After austerity, it’s hysterical growth. The whole of social-democracy is doing this with unbounded zeal, as a good pupil of liberalism. Lobbies, politicians, journalists, trade unions, are all in chorus for growth. Nowhere is there any question of asking a few common sense questions that seven year olds can answer. After 60 years of growth policies and in view of the results, shouldn’t we think about changing the recipe? Is it impossible, by chance, that the growth of the economy for more than half a century leads to saturation problems? Don’t rising energy prices make GDP growth unrealistic in the long run? Doesn’t the growth in the size of the economy mean that energy prices will increase? Can the size of the economy grow infinitely on a planet with limited resources?

But isn’t it the nature of fanaticism not to question the object of a delusional cult? The fanatic has a simple way of dealing with points of view that do not agree with his or her whim or that question the hold that the object of worship has on him or her. He eliminates them by all means. By evading them, discrediting them, insulting them, rejecting them, destroying them.

Thus, we regularly see fanatics revealing the nature of the cult of growth in the West. An example of this was provided to us in La Libre Belgique of May 22, 2012, which complacently relayed the words of Bruno Colmant, « professor at the Vlerick Management School and UCL, » and incidentally ex-boss of the stock market. Mr. Colman asserts: « These countries, which are not very industrialized, need growth, not austerity, and especially not degrowth, because this leads to deflation and therefore to an increased recession. Degrowth is an intellectual sham.

An analysis whose depth can be summarized as follows: degrowth is not growth and we need growth, so degrowth is a sham. One searches in vain for the beginning of an argument in this bubble-like circularity.

Existential Bruno Colman does not see how the vicious circle of the growth economy has come full circle, with growth generating austerity, and also having to provide a way out…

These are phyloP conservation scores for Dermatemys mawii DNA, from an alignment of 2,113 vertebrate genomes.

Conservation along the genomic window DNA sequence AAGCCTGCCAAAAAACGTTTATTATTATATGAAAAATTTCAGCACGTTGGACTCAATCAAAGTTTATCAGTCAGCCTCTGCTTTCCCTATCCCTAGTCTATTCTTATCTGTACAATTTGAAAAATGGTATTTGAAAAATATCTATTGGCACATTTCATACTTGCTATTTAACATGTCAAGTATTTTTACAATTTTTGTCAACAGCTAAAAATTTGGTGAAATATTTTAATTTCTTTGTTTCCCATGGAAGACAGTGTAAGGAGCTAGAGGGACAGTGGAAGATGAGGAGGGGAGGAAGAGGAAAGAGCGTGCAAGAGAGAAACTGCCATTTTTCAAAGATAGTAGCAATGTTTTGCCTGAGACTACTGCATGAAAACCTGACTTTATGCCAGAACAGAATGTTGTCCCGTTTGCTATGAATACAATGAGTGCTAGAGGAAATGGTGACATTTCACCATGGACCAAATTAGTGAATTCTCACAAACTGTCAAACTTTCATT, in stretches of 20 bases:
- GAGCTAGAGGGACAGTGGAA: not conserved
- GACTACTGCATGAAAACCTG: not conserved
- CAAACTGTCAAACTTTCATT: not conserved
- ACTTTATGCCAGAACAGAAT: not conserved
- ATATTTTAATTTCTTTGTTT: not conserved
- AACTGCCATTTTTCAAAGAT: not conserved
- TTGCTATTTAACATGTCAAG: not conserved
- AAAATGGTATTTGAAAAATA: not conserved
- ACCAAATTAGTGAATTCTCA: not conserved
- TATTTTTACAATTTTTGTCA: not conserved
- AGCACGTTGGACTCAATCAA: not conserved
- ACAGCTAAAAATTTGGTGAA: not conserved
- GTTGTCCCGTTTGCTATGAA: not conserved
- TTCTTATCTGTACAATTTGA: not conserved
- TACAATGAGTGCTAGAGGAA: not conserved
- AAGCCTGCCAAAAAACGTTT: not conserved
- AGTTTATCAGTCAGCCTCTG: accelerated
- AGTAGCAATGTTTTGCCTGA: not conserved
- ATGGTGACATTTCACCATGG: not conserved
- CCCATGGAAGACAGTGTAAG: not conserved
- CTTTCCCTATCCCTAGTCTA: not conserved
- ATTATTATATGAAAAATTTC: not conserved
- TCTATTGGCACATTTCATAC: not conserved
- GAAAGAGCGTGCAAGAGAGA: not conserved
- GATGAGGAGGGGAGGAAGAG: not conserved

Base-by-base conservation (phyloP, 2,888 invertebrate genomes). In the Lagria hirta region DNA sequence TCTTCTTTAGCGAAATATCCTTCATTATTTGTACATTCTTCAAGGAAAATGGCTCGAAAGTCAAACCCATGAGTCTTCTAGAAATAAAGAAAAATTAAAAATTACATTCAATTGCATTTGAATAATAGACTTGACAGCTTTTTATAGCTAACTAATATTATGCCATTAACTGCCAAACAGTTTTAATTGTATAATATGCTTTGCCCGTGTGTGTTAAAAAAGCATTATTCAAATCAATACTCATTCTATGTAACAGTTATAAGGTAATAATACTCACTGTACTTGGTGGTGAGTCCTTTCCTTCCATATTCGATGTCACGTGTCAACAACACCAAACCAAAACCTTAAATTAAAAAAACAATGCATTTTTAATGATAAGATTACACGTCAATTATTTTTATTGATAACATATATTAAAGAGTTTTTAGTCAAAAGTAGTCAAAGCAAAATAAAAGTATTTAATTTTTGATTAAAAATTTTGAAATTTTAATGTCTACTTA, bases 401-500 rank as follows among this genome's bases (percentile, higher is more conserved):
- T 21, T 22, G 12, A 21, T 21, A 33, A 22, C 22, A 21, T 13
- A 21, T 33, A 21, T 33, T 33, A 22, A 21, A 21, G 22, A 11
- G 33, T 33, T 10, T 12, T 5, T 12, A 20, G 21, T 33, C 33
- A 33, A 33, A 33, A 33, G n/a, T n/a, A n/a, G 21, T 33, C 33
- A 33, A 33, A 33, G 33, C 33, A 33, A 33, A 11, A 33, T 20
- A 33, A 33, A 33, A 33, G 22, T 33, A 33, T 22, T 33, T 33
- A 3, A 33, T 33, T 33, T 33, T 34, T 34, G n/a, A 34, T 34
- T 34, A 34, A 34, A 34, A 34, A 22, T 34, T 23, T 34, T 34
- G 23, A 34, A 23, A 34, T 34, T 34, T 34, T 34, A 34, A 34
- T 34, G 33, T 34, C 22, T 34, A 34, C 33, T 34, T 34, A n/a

All locked up in their delusion, they can only conclude that the options to get out are invalid.

This would be excusable if the issues were different. But what is it about?

In trying to boost growth, they will mechanically devastate the social security tools (the « costs ») and seriously increase poverty and misery. They will accelerate the consumption of natural resources without which, until proven otherwise, no consumer goods can be produced. They will increase the resulting pollution. Access to resources is already at stake in wars, for example oil wars in Iraq, Libya, Afghanistan and Sudan. What can the recovery of an economy that depends on these dwindling resources lead to? Pollution exceeds many stability thresholds. Humanity, led by the West, has never emitted so much greenhouse gas and the climate change is close to becoming uncontrollable, while it already condemns millions of people in the most exposed countries.

What is at stake is nothing other than peace in Europe and in the world, the safeguarding of a habitable planet, the possibility for the present generation to lead a decent life and for the next generation to simply live.

Mr. Colman and the growth fanatics are playing with our lives. They are not fun, they are not caring, they are not reasonable, they are dangerous. To let them do this is to condemn us.

J‑B G